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5 Reasons Even Non-dancers Should Dance: What Science Says

By: Blessie Adlaon5 Reasons Even Non-dancers Should Dance: What Science Says

Not all of us are dancers. I myself have two left feet and the grace of the Tin Man.

Yet all of us should dance. Why? Because dancing, like vegetables, is good for our health.

Of course, it is easy to make claims on dancing's supposed benefits—but finding the evidence to support those claims is much, much harder.

Fortunately, the men and women of science have taken an interest in finding the evidence for us.

So let's see what scientific research has uncovered as the true benefits of dancing, and why we should all be doing it.

1. Better balance. In 2016, the biomedical journal Public Health published the results of a small study done on 72 elderly men and women, half of whom had been dancers in their youth while the other half were not. The investigators found that the dancers had significantly better balance than their non-dancing counterparts.

Why is this important?

As we age, falling becomes a major health risk. One of life's perverse realities is that our balance tends to decline at the same time that our bones become more brittle and easier to break.

A bad fall could keep one sedentary for a long time, and if the victim had already been in bad shape even before the fall, the prolonged period of inactivity could result in that person never getting up again.

By preserving our balance, dancing helps us to stay active and strong longer, so we have more years in the future to enjoy the beautiful lives we are working so hard to make for ourselves today.

2. Healthier heart. Or, to put it in more real-world terms, "a smaller chance that you will die from a heart attack or stroke."

According to a 2016 study that compiled the data of a whopping 48,000 participants, moderate-intensity walking and dancing are both associated with fewer deaths from heart disease.

But between these two workouts, the researchers also found that dancing was more beneficial to the heart because people who dance are more likely to increase their workout intensity, stay with the activity longer, and they gain psychosocial benefits from it as well.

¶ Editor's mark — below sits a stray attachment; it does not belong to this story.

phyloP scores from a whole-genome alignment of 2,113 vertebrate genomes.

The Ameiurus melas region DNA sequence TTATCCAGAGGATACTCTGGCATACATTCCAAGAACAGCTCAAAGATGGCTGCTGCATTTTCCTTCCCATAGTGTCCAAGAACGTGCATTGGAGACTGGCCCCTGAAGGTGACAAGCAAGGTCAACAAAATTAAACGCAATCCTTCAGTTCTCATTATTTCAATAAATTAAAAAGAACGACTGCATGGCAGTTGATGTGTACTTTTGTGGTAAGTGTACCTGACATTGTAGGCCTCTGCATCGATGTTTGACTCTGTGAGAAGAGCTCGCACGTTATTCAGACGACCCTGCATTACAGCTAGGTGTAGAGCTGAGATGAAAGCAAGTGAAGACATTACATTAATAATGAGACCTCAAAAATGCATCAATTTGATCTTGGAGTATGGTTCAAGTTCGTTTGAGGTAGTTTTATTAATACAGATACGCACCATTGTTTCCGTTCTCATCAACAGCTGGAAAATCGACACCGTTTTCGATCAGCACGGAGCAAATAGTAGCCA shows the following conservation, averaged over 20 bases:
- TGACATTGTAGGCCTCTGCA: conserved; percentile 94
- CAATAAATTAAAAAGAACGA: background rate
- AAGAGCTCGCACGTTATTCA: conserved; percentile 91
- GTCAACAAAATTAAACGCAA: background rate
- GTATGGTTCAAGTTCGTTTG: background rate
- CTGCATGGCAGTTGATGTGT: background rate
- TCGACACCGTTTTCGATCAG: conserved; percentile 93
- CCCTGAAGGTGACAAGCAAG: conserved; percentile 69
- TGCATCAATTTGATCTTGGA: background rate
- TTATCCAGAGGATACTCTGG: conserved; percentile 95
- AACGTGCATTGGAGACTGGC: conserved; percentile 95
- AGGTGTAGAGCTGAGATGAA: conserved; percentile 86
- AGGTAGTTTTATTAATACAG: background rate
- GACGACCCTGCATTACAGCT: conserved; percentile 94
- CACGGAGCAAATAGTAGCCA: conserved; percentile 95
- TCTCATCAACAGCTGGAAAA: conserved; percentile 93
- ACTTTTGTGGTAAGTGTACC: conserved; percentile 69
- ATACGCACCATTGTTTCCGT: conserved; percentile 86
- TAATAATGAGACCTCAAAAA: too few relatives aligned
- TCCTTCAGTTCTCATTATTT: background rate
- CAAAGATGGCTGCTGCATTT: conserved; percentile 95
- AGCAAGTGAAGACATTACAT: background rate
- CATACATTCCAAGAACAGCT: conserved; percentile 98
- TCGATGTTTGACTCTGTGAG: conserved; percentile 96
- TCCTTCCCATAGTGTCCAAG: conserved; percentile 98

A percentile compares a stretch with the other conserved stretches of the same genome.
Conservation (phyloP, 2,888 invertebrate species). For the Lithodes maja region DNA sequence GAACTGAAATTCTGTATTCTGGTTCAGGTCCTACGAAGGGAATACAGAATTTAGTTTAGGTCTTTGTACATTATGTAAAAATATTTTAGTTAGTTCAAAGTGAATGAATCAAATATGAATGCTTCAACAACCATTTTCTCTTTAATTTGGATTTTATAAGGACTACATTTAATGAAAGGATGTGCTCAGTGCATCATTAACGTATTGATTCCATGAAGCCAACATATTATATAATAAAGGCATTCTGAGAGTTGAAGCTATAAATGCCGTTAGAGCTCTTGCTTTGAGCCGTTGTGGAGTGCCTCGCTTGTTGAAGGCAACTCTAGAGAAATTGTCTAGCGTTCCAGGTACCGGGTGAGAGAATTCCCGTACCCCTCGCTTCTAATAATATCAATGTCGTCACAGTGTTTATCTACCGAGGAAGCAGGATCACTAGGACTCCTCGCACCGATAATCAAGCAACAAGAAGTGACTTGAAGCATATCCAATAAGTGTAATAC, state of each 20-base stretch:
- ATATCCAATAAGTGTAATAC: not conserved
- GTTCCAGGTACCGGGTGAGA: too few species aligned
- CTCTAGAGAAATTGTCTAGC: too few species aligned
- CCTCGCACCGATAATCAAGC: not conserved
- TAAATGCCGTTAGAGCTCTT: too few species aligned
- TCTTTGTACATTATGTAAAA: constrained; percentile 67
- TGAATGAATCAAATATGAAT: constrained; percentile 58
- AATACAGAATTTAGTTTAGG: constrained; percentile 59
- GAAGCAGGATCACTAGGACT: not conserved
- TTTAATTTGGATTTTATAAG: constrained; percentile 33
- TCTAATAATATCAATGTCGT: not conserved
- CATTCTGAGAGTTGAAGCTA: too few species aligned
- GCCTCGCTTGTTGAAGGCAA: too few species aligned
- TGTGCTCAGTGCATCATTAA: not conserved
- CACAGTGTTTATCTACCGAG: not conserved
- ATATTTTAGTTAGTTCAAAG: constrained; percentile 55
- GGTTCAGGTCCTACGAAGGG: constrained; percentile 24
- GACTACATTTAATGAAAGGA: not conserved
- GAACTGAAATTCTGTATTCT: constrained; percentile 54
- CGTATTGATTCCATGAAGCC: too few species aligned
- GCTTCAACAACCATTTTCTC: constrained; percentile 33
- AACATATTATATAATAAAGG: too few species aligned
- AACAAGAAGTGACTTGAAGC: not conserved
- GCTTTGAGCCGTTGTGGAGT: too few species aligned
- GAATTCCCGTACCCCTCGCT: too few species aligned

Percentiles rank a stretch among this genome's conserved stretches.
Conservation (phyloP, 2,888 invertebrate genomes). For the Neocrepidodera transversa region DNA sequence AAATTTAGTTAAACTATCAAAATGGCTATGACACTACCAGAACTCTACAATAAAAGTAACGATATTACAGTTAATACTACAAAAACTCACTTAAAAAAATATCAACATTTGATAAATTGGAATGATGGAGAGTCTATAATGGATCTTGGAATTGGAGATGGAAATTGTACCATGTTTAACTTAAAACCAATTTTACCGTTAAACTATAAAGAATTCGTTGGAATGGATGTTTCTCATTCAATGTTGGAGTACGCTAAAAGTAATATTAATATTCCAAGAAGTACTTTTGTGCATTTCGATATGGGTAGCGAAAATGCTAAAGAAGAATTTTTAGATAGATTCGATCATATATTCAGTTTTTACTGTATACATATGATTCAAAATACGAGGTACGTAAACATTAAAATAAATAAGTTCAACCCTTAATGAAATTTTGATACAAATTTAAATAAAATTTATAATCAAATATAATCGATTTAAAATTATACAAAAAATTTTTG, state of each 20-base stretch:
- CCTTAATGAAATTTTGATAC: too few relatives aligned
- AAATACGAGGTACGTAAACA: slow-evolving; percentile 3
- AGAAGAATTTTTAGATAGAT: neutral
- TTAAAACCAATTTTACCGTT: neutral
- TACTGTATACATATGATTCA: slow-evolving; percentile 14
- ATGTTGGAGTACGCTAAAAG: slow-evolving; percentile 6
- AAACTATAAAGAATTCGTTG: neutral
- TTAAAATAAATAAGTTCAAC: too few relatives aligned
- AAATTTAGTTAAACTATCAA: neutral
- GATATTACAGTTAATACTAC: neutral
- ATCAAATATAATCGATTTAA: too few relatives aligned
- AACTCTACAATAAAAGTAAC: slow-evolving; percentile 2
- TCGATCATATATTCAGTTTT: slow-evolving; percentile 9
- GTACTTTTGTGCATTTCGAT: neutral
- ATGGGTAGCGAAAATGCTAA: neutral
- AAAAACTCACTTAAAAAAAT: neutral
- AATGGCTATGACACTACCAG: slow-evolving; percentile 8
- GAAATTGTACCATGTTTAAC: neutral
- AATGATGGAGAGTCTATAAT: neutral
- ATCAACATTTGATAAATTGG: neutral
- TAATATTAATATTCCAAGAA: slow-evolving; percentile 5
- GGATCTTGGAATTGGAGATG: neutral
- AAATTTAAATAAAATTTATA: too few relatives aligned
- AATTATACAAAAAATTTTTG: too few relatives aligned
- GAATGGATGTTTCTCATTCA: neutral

In case you failed to appreciate the huge significance of heart health as a benefit, take a moment to consider how many people you know have died from a heart attack or stroke.

That's no coincidence. Heart disease is a top cause of death in the world, and these days, it is no longer a disease of the elderly. Strokes kill adults even in their twenties.

Cancer is another top cause of death. Statistics say around 20% of people get cancer these days. That is one out of every five people. In other words, if you have four friends or family members, cancer is probably going to strike one person in that group, which includes you.

Now, why are we talking about cancer in the section about heart health?

When you undergo cancer treatment, which is harsh because it is fighting a harsh disease, the strength of your heart can determine whether you make it through treatment alive.

3. Reduced depression. A 2016 study published in the Archives of Psychiatric Nursing described a qualitative study done on 16 adults in relation to depression and social isolation.

The researchers found that after 12 weeks of line dancing, the participants said they felt more socially accepted and had a greater sense of connection with others.

4. Independence and purpose. Now here are some benefits of dance that we don't often hear about. These results came out after 22 women did Zumba for eight weeks.